• Let f : ℜm → ℜ be a continuous function. • Continuity means we can make |f(X) − f(X ′)| as

small as we want by taking ||X −X ′|| sufficiently small.

• There are ways to characterize the ‘degree of continuity’ of a function.

• We consider one such measure now.

PR NPTEL course – p.62/135

ǫ**-Margin of a function
**

• The ǫ-margin of a function, f : ℜn → ℜ is

mǫ(f) = inf{||X −X ′|| : |f(X) − f(X ′)| ≥ 2ǫ}

PR NPTEL course – p.63/135

ǫ**-Margin of a function
**

• The ǫ-margin of a function, f : ℜn → ℜ is

mǫ(f) = inf{||X −X ′|| : |f(X) − f(X ′)| ≥ 2ǫ} • The intuitive idea is:

How small can ||X −X ′|| be, still keeping |f(X) − f(X ′)| ‘large’

PR NPTEL course – p.64/135

ǫ**-Margin of a function
**

• The ǫ-margin of a function, f : ℜn → ℜ is

mǫ(f) = inf{||X −X ′|| : |f(X) − f(X ′)| ≥ 2ǫ} • The intuitive idea is:

How small can ||X −X ′|| be, still keeping |f(X) − f(X ′)| ‘large’

• The larger mǫ(f), the smoother is the function.

PR NPTEL course – p.65/135

• Obviously, mǫ(f) = 0 if f is discontinuous.

PR NPTEL course – p.66/135

• Obviously, mǫ(f) = 0 if f is discontinuous.

• mǫ(f) can be zero even for continuous functions, e.g., f(x) = 1/x.

PR NPTEL course – p.67/135

• Obviously, mǫ(f) = 0 if f is discontinuous.

• mǫ(f) can be zero even for continuous functions, e.g., f(x) = 1/x.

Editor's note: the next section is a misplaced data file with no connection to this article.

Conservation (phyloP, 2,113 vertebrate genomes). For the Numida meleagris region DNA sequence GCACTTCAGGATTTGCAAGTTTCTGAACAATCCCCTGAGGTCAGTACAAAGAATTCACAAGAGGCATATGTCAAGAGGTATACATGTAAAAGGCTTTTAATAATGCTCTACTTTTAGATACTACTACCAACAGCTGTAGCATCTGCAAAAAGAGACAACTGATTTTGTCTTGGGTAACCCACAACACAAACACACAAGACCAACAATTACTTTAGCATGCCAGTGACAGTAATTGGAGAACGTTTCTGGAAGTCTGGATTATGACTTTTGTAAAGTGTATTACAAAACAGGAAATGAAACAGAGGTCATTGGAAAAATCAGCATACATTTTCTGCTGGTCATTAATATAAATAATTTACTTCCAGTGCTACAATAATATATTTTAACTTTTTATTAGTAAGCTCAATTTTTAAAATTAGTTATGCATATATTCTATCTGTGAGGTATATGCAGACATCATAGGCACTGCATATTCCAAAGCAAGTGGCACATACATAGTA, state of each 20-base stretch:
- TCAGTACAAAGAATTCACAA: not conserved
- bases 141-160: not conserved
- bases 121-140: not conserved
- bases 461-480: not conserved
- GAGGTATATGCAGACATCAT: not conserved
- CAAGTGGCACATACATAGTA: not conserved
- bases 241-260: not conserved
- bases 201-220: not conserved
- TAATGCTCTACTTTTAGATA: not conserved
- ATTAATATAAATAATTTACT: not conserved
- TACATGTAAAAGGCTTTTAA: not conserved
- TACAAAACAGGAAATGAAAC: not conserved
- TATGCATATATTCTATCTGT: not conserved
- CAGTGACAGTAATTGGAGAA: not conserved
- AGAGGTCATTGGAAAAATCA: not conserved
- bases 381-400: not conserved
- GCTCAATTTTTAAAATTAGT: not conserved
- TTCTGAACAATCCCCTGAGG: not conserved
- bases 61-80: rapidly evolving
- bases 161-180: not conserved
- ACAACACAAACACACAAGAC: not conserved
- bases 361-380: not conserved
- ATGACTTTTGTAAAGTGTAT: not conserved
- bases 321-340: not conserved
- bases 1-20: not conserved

• mǫ(f) > 0 for all ǫ > 0 iff f is uniformly continuous.

PR NPTEL course – p.68/135

• Obviously, mǫ(f) = 0 if f is discontinuous.

• mǫ(f) can be zero even for continuous functions, e.g., f(x) = 1/x.

• mǫ(f) > 0 for all ǫ > 0 iff f is uniformly continuous.

• Higher margin would mean the function is ‘slowly varying’ and hence is a ‘smoother’ model.

PR NPTEL course – p.69/135

**SVR and margin
**

• Consider regression with linear models. Then,

|f(X) − f(X ′)| = |W T (X −X ′)|.

PR NPTEL course – p.70/135

**SVR and margin
**

• Consider regression with linear models. Then,

|f(X) − f(X ′)| = |W T (X −X ′)|. • For all X,X ′ with |W T (X −X ′)| ≥ 2ǫ, ||X −X ′|| would be smallest if |W T (X −X ′)| = 2ǫ and (X −X ′) is parallel to W .

PR NPTEL course – p.71/135

**SVR and margin
**

• Consider regression with linear models. Then,

|f(X) − f(X ′)| = |W T (X −X ′)|. • For all X,X ′ with |W T (X −X ′)| ≥ 2ǫ, ||X −X ′|| would be smallest if |W T (X −X ′)| = 2ǫ and (X −X ′) is parallel to W . That is, X −X ′ = ± 2ǫW